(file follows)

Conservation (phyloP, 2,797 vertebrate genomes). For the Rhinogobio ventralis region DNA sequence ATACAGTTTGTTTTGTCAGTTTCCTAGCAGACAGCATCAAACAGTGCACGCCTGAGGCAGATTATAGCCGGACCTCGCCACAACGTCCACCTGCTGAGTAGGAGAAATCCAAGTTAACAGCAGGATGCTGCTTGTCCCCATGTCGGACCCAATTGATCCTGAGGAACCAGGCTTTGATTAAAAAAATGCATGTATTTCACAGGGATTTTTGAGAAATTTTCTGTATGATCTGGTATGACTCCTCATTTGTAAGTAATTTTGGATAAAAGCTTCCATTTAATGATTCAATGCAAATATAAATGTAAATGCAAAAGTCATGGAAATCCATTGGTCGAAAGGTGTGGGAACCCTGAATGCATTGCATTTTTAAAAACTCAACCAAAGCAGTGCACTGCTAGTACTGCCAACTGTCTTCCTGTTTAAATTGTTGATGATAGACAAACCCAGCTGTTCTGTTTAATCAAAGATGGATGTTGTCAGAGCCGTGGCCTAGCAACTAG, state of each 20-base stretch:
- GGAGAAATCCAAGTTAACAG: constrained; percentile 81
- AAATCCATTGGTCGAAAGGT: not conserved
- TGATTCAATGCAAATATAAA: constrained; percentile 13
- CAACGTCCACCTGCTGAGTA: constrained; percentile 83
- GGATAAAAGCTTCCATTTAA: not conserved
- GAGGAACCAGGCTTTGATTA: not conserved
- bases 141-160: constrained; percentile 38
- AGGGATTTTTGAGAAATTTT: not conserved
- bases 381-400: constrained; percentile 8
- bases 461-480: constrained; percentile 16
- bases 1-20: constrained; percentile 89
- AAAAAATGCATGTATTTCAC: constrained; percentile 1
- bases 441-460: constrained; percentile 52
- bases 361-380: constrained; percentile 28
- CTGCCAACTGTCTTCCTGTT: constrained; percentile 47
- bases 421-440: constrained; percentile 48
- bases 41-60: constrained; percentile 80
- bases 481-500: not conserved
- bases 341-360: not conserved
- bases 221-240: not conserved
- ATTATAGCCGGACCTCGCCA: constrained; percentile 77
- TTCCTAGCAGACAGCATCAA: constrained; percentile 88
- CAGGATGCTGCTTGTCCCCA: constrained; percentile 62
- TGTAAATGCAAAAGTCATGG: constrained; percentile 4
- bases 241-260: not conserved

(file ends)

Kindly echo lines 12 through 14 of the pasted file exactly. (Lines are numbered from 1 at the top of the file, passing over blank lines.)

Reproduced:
- bases 1-20: constrained; percentile 89
- AAAAAATGCATGTATTTCAC: constrained; percentile 1
- bases 441-460: constrained; percentile 52